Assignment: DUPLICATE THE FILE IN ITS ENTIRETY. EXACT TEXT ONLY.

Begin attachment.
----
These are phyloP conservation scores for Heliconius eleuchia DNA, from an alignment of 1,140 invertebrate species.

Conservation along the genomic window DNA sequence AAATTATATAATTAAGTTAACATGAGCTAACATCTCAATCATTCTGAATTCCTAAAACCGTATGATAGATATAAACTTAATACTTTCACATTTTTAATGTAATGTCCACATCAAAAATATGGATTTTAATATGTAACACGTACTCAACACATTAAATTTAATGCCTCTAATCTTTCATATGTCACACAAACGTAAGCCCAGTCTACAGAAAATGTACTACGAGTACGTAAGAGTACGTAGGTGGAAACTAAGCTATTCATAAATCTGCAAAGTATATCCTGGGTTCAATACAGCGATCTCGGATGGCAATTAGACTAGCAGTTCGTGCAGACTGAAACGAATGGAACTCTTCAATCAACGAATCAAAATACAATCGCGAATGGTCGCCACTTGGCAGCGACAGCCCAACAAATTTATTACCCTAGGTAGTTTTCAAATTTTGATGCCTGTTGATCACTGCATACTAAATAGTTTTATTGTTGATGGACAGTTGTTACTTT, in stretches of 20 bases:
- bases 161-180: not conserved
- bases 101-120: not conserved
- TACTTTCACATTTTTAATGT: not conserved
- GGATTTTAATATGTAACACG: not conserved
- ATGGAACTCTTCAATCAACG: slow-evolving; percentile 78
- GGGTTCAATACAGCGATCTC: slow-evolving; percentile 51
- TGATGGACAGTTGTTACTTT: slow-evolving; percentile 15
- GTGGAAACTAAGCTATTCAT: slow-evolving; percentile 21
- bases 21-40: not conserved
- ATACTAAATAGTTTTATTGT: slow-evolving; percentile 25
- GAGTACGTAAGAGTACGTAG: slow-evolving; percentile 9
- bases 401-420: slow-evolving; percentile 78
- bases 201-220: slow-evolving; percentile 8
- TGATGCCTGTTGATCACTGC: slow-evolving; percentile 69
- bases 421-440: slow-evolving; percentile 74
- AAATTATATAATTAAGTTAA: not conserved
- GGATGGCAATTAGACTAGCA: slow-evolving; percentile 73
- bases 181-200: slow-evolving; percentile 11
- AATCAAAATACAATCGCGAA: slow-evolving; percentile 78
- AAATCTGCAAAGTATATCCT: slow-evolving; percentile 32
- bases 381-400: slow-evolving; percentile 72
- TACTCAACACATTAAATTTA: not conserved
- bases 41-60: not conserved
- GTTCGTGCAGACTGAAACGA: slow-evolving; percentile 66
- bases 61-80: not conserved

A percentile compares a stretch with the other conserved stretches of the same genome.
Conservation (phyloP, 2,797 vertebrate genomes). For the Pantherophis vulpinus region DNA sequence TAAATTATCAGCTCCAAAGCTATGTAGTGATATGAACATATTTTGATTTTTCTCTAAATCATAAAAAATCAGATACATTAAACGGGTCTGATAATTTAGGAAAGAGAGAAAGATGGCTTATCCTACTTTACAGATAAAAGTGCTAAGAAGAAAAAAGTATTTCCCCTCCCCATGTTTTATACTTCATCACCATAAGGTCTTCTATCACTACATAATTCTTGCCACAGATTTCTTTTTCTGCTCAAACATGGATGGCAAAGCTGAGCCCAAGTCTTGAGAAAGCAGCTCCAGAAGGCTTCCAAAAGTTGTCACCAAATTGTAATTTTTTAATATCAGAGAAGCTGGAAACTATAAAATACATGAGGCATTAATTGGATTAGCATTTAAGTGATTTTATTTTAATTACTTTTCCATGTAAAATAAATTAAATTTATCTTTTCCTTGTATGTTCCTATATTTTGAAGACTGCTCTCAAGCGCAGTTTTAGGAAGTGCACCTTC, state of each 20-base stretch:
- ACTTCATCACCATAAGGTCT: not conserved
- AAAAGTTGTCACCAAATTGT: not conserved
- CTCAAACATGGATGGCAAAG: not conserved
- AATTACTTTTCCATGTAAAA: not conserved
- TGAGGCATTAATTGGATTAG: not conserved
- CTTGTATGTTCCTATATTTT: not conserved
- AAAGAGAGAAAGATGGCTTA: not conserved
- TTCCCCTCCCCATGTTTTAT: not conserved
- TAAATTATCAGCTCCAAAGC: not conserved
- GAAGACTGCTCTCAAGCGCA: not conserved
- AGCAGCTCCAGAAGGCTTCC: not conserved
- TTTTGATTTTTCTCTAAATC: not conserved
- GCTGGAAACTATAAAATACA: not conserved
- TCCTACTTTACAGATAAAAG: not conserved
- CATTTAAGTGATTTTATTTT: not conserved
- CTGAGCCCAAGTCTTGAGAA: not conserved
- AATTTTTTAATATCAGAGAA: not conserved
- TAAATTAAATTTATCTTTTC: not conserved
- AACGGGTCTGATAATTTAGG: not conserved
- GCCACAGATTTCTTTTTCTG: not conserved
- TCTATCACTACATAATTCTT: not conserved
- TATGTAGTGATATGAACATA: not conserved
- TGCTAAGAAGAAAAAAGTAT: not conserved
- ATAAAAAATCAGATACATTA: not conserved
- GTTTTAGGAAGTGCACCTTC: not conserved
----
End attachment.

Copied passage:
These are phyloP conservation scores for Heliconius eleuchia DNA, from an alignment of 1,140 invertebrate species.

Conservation along the genomic window DNA sequence AAATTATATAATTAAGTTAACATGAGCTAACATCTCAATCATTCTGAATTCCTAAAACCGTATGATAGATATAAACTTAATACTTTCACATTTTTAATGTAATGTCCACATCAAAAATATGGATTTTAATATGTAACACGTACTCAACACATTAAATTTAATGCCTCTAATCTTTCATATGTCACACAAACGTAAGCCCAGTCTACAGAAAATGTACTACGAGTACGTAAGAGTACGTAGGTGGAAACTAAGCTATTCATAAATCTGCAAAGTATATCCTGGGTTCAATACAGCGATCTCGGATGGCAATTAGACTAGCAGTTCGTGCAGACTGAAACGAATGGAACTCTTCAATCAACGAATCAAAATACAATCGCGAATGGTCGCCACTTGGCAGCGACAGCCCAACAAATTTATTACCCTAGGTAGTTTTCAAATTTTGATGCCTGTTGATCACTGCATACTAAATAGTTTTATTGTTGATGGACAGTTGTTACTTT, in stretches of 20 bases:
- bases 161-180: not conserved
- bases 101-120: not conserved
- TACTTTCACATTTTTAATGT: not conserved
- GGATTTTAATATGTAACACG: not conserved
- ATGGAACTCTTCAATCAACG: slow-evolving; percentile 78
- GGGTTCAATACAGCGATCTC: slow-evolving; percentile 51
- TGATGGACAGTTGTTACTTT: slow-evolving; percentile 15
- GTGGAAACTAAGCTATTCAT: slow-evolving; percentile 21
- bases 21-40: not conserved
- ATACTAAATAGTTTTATTGT: slow-evolving; percentile 25
- GAGTACGTAAGAGTACGTAG: slow-evolving; percentile 9
- bases 401-420: slow-evolving; percentile 78
- bases 201-220: slow-evolving; percentile 8
- TGATGCCTGTTGATCACTGC: slow-evolving; percentile 69
- bases 421-440: slow-evolving; percentile 74
- AAATTATATAATTAAGTTAA: not conserved
- GGATGGCAATTAGACTAGCA: slow-evolving; percentile 73
- bases 181-200: slow-evolving; percentile 11
- AATCAAAATACAATCGCGAA: slow-evolving; percentile 78
- AAATCTGCAAAGTATATCCT: slow-evolving; percentile 32
- bases 381-400: slow-evolving; percentile 72
- TACTCAACACATTAAATTTA: not conserved
- bases 41-60: not conserved
- GTTCGTGCAGACTGAAACGA: slow-evolving; percentile 66
- bases 61-80: not conserved

A percentile compares a stretch with the other conserved stretches of the same genome.
Conservation (phyloP, 2,797 vertebrate genomes). For the Pantherophis vulpinus region DNA sequence TAAATTATCAGCTCCAAAGCTATGTAGTGATATGAACATATTTTGATTTTTCTCTAAATCATAAAAAATCAGATACATTAAACGGGTCTGATAATTTAGGAAAGAGAGAAAGATGGCTTATCCTACTTTACAGATAAAAGTGCTAAGAAGAAAAAAGTATTTCCCCTCCCCATGTTTTATACTTCATCACCATAAGGTCTTCTATCACTACATAATTCTTGCCACAGATTTCTTTTTCTGCTCAAACATGGATGGCAAAGCTGAGCCCAAGTCTTGAGAAAGCAGCTCCAGAAGGCTTCCAAAAGTTGTCACCAAATTGTAATTTTTTAATATCAGAGAAGCTGGAAACTATAAAATACATGAGGCATTAATTGGATTAGCATTTAAGTGATTTTATTTTAATTACTTTTCCATGTAAAATAAATTAAATTTATCTTTTCCTTGTATGTTCCTATATTTTGAAGACTGCTCTCAAGCGCAGTTTTAGGAAGTGCACCTTC, state of each 20-base stretch:
- ACTTCATCACCATAAGGTCT: not conserved
- AAAAGTTGTCACCAAATTGT: not conserved
- CTCAAACATGGATGGCAAAG: not conserved
- AATTACTTTTCCATGTAAAA: not conserved
- TGAGGCATTAATTGGATTAG: not conserved
- CTTGTATGTTCCTATATTTT: not conserved
- AAAGAGAGAAAGATGGCTTA: not conserved
- TTCCCCTCCCCATGTTTTAT: not conserved
- TAAATTATCAGCTCCAAAGC: not conserved
- GAAGACTGCTCTCAAGCGCA: not conserved
- AGCAGCTCCAGAAGGCTTCC: not conserved
- TTTTGATTTTTCTCTAAATC: not conserved
- GCTGGAAACTATAAAATACA: not conserved
- TCCTACTTTACAGATAAAAG: not conserved
- CATTTAAGTGATTTTATTTT: not conserved
- CTGAGCCCAAGTCTTGAGAA: not conserved
- AATTTTTTAATATCAGAGAA: not conserved
- TAAATTAAATTTATCTTTTC: not conserved
- AACGGGTCTGATAATTTAGG: not conserved
- GCCACAGATTTCTTTTTCTG: not conserved
- TCTATCACTACATAATTCTT: not conserved
- TATGTAGTGATATGAACATA: not conserved
- TGCTAAGAAGAAAAAAGTAT: not conserved
- ATAAAAAATCAGATACATTA: not conserved
- GTTTTAGGAAGTGCACCTTC: not conserved